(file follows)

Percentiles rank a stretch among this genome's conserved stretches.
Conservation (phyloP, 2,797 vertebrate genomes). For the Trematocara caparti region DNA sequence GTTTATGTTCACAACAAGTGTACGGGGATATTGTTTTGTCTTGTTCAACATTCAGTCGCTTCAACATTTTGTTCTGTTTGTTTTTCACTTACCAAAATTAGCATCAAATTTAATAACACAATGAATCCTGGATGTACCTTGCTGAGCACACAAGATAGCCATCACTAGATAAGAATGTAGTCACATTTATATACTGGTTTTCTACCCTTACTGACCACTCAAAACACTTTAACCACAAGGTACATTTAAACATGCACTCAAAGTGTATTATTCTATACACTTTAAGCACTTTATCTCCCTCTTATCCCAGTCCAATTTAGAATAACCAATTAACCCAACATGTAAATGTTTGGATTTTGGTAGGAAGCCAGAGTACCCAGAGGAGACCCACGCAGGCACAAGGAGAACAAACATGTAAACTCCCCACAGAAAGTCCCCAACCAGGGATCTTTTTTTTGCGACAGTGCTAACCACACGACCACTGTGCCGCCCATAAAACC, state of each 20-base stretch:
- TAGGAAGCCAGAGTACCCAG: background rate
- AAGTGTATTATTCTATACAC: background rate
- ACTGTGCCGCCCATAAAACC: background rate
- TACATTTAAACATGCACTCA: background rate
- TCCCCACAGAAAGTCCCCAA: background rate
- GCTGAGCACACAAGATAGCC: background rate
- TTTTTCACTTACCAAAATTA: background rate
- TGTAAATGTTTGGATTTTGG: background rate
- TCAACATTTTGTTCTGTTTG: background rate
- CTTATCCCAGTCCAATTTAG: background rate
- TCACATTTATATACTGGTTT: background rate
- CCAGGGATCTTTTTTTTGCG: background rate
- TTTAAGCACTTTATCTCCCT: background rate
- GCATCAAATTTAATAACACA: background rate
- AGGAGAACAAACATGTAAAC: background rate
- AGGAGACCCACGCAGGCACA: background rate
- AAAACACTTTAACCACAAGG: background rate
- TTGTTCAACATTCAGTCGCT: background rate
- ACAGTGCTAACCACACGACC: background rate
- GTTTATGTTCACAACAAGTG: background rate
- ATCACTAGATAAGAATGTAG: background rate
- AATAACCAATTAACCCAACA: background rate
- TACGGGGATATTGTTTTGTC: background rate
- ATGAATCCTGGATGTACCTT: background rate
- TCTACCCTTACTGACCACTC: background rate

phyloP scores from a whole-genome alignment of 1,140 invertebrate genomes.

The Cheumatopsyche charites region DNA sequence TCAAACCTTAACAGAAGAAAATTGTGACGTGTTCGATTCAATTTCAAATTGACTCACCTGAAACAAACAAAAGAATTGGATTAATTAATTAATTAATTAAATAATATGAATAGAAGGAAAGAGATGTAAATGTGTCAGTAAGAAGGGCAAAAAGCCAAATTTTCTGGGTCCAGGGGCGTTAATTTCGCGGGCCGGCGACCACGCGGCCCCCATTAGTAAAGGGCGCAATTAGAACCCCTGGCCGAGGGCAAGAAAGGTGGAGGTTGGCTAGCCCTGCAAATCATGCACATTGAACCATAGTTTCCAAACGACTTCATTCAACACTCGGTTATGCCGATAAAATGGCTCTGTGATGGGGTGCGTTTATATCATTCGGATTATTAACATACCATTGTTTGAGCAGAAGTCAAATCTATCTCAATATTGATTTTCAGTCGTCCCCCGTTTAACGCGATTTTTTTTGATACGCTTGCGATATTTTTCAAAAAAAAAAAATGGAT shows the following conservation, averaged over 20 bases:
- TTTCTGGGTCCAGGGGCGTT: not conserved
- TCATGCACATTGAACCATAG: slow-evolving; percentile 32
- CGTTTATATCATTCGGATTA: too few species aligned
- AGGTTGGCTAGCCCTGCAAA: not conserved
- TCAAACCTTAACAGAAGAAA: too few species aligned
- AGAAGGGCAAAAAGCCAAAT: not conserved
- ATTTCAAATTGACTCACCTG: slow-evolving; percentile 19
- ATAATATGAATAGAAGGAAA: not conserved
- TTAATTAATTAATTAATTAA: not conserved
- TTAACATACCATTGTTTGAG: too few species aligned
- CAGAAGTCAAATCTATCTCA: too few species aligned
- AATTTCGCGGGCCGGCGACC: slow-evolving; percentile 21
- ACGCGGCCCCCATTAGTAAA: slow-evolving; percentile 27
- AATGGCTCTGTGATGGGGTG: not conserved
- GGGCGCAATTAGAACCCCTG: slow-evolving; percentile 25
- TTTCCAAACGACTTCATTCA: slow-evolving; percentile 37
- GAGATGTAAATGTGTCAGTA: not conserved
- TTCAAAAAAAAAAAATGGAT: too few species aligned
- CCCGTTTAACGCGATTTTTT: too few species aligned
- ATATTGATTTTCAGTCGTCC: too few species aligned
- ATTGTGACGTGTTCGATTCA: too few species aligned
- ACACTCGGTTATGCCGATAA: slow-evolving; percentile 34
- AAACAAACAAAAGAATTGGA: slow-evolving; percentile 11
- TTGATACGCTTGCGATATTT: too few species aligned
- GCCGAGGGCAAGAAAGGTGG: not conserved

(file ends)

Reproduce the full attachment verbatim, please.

Percentiles rank a stretch among this genome's conserved stretches.
Conservation (phyloP, 2,797 vertebrate genomes). For the Trematocara caparti region DNA sequence GTTTATGTTCACAACAAGTGTACGGGGATATTGTTTTGTCTTGTTCAACATTCAGTCGCTTCAACATTTTGTTCTGTTTGTTTTTCACTTACCAAAATTAGCATCAAATTTAATAACACAATGAATCCTGGATGTACCTTGCTGAGCACACAAGATAGCCATCACTAGATAAGAATGTAGTCACATTTATATACTGGTTTTCTACCCTTACTGACCACTCAAAACACTTTAACCACAAGGTACATTTAAACATGCACTCAAAGTGTATTATTCTATACACTTTAAGCACTTTATCTCCCTCTTATCCCAGTCCAATTTAGAATAACCAATTAACCCAACATGTAAATGTTTGGATTTTGGTAGGAAGCCAGAGTACCCAGAGGAGACCCACGCAGGCACAAGGAGAACAAACATGTAAACTCCCCACAGAAAGTCCCCAACCAGGGATCTTTTTTTTGCGACAGTGCTAACCACACGACCACTGTGCCGCCCATAAAACC, state of each 20-base stretch:
- TAGGAAGCCAGAGTACCCAG: background rate
- AAGTGTATTATTCTATACAC: background rate
- ACTGTGCCGCCCATAAAACC: background rate
- TACATTTAAACATGCACTCA: background rate
- TCCCCACAGAAAGTCCCCAA: background rate
- GCTGAGCACACAAGATAGCC: background rate
- TTTTTCACTTACCAAAATTA: background rate
- TGTAAATGTTTGGATTTTGG: background rate
- TCAACATTTTGTTCTGTTTG: background rate
- CTTATCCCAGTCCAATTTAG: background rate
- TCACATTTATATACTGGTTT: background rate
- CCAGGGATCTTTTTTTTGCG: background rate
- TTTAAGCACTTTATCTCCCT: background rate
- GCATCAAATTTAATAACACA: background rate
- AGGAGAACAAACATGTAAAC: background rate
- AGGAGACCCACGCAGGCACA: background rate
- AAAACACTTTAACCACAAGG: background rate
- TTGTTCAACATTCAGTCGCT: background rate
- ACAGTGCTAACCACACGACC: background rate
- GTTTATGTTCACAACAAGTG: background rate
- ATCACTAGATAAGAATGTAG: background rate
- AATAACCAATTAACCCAACA: background rate
- TACGGGGATATTGTTTTGTC: background rate
- ATGAATCCTGGATGTACCTT: background rate
- TCTACCCTTACTGACCACTC: background rate

phyloP scores from a whole-genome alignment of 1,140 invertebrate genomes.

The Cheumatopsyche charites region DNA sequence TCAAACCTTAACAGAAGAAAATTGTGACGTGTTCGATTCAATTTCAAATTGACTCACCTGAAACAAACAAAAGAATTGGATTAATTAATTAATTAATTAAATAATATGAATAGAAGGAAAGAGATGTAAATGTGTCAGTAAGAAGGGCAAAAAGCCAAATTTTCTGGGTCCAGGGGCGTTAATTTCGCGGGCCGGCGACCACGCGGCCCCCATTAGTAAAGGGCGCAATTAGAACCCCTGGCCGAGGGCAAGAAAGGTGGAGGTTGGCTAGCCCTGCAAATCATGCACATTGAACCATAGTTTCCAAACGACTTCATTCAACACTCGGTTATGCCGATAAAATGGCTCTGTGATGGGGTGCGTTTATATCATTCGGATTATTAACATACCATTGTTTGAGCAGAAGTCAAATCTATCTCAATATTGATTTTCAGTCGTCCCCCGTTTAACGCGATTTTTTTTGATACGCTTGCGATATTTTTCAAAAAAAAAAAATGGAT shows the following conservation, averaged over 20 bases:
- TTTCTGGGTCCAGGGGCGTT: not conserved
- TCATGCACATTGAACCATAG: slow-evolving; percentile 32
- CGTTTATATCATTCGGATTA: too few species aligned
- AGGTTGGCTAGCCCTGCAAA: not conserved
- TCAAACCTTAACAGAAGAAA: too few species aligned
- AGAAGGGCAAAAAGCCAAAT: not conserved
- ATTTCAAATTGACTCACCTG: slow-evolving; percentile 19
- ATAATATGAATAGAAGGAAA: not conserved
- TTAATTAATTAATTAATTAA: not conserved
- TTAACATACCATTGTTTGAG: too few species aligned
- CAGAAGTCAAATCTATCTCA: too few species aligned
- AATTTCGCGGGCCGGCGACC: slow-evolving; percentile 21
- ACGCGGCCCCCATTAGTAAA: slow-evolving; percentile 27
- AATGGCTCTGTGATGGGGTG: not conserved
- GGGCGCAATTAGAACCCCTG: slow-evolving; percentile 25
- TTTCCAAACGACTTCATTCA: slow-evolving; percentile 37
- GAGATGTAAATGTGTCAGTA: not conserved
- TTCAAAAAAAAAAAATGGAT: too few species aligned
- CCCGTTTAACGCGATTTTTT: too few species aligned
- ATATTGATTTTCAGTCGTCC: too few species aligned
- ATTGTGACGTGTTCGATTCA: too few species aligned
- ACACTCGGTTATGCCGATAA: slow-evolving; percentile 34
- AAACAAACAAAAGAATTGGA: slow-evolving; percentile 11
- TTGATACGCTTGCGATATTT: too few species aligned
- GCCGAGGGCAAGAAAGGTGG: not conserved